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File Under Feisty: The Zig-Zag Business Owner

on July 30 in Creative Partnering | 0 comments

We’ve all seen the zig-zag small business owner in motion.  It’s like watching a drunk driver pass you on the road at night.  They weave all over and have no sense of what they’re doing.  It’s scary and you can’t make them stop immediately.  Even if you could, they probably wouldn’t listen, be able to reason, or understand what they are doing wrong.  It’s painful to see grown men and women drive their businesses aimlessly into the ground and risk hurting others along the way.  At least with the driver, you can call the police and they can stop them, hopefully before any damage is done.  I guess I’d like to be the one who stops the madness for small business owners.  I’d like to help them concentrate on the right things and make better decisions.  I should start MADD: Marketers Against Dumbass Decisions for #smallbiz.  In the meantime, if you know a zig-zagger, feel free to report them to me for...

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Getting Fierce About Time Management

on May 27 in Creative Partnering | 1 comment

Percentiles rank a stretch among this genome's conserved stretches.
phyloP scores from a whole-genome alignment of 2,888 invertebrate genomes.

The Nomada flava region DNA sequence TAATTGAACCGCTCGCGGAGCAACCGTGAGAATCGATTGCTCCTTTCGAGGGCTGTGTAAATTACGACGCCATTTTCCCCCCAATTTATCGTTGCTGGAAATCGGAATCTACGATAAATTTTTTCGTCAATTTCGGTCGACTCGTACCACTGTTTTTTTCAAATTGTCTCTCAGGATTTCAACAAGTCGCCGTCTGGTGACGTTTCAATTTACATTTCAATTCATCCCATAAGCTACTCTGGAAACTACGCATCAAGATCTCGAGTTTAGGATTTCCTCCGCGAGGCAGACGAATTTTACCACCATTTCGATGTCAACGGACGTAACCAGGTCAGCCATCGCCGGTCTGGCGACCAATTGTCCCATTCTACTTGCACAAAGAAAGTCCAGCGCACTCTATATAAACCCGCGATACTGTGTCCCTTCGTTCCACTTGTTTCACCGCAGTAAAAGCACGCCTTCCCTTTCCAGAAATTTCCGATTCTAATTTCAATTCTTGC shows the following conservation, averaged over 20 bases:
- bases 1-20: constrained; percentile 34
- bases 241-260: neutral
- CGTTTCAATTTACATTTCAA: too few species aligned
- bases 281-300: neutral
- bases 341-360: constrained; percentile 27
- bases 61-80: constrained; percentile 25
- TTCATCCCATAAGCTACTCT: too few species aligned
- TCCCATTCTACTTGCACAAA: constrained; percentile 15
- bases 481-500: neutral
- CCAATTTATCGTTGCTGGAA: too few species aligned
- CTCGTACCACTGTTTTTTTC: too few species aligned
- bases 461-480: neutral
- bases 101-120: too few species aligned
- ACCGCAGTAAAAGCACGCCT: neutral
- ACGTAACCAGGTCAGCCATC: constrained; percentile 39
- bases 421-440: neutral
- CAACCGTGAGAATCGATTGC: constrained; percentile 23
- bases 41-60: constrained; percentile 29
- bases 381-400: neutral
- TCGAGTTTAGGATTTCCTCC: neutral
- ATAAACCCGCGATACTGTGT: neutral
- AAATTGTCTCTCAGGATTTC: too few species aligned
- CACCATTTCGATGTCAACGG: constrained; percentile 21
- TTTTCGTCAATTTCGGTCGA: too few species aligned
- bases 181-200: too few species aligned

While I strongly believe in investing in professional relationships, I realize I cannot have coffee or lunch with everyone who suggests it.  While I understand the importance of networking, there’s no way I can attend all of the networking events where my target market hangs out.   I guess I’m not too different from any other small business owner, solo service provider,  or entrepreneur, right? The question is “How can we get fierce about how we spend our time to ensure we’re putting energy toward the right stuff?”  I won’t pretend I have all the answers; certainly, there have been many books written on the subject by experts.  What I will suggest is that I believe in trying new techniques to solve the issue of time management with respect to meeting and events.  So far, here are two techniques I’m trying (and I welcome your suggestions!): 1.  Office hours.  This idea was recommended to me by the amazing @KammieK. Instead of scheduling numerous appointments on different days, I’m holding office hours in a coffee shop once a month (or more frequently as needed).  Anyone who’s interested in stopping by and discussing their marketing issues is welcome.  And, if we draw a crowd at a given time, we can leverage the collective brainpower.  I like this approach because in the best places I have worked, we had an understanding that we didn’t have meetings just to meet.  There was an agenda and a purpose for everything.  Rather than (awkwardly) demand an agenda, I’m offering this opportunity for “get to know you” type meet-ups. 2. Shout-out on Twitter.  Tonight there’s an ASBA (Arizona Small Business Association) mixer. While I am a member and I do enjoy these meet-ups, I really want to leave such an event with some prequalified business prospects.  I’ll admit I’m not much of a salesperson.  And really the best evidence I can provide of the value of my marketing services is via a conversation about a small business owner’s particular challenges and opportunities.  Hard to do in a social setting and oftentimes people want a separate meeting for that (see #1 above).  So, I tried putting the feelers out on Twitter by asking: “Anyone going to @the_asba mixer tonight & want to talk #smallbiz marketing opportunities? DM me & I’ll make it there!...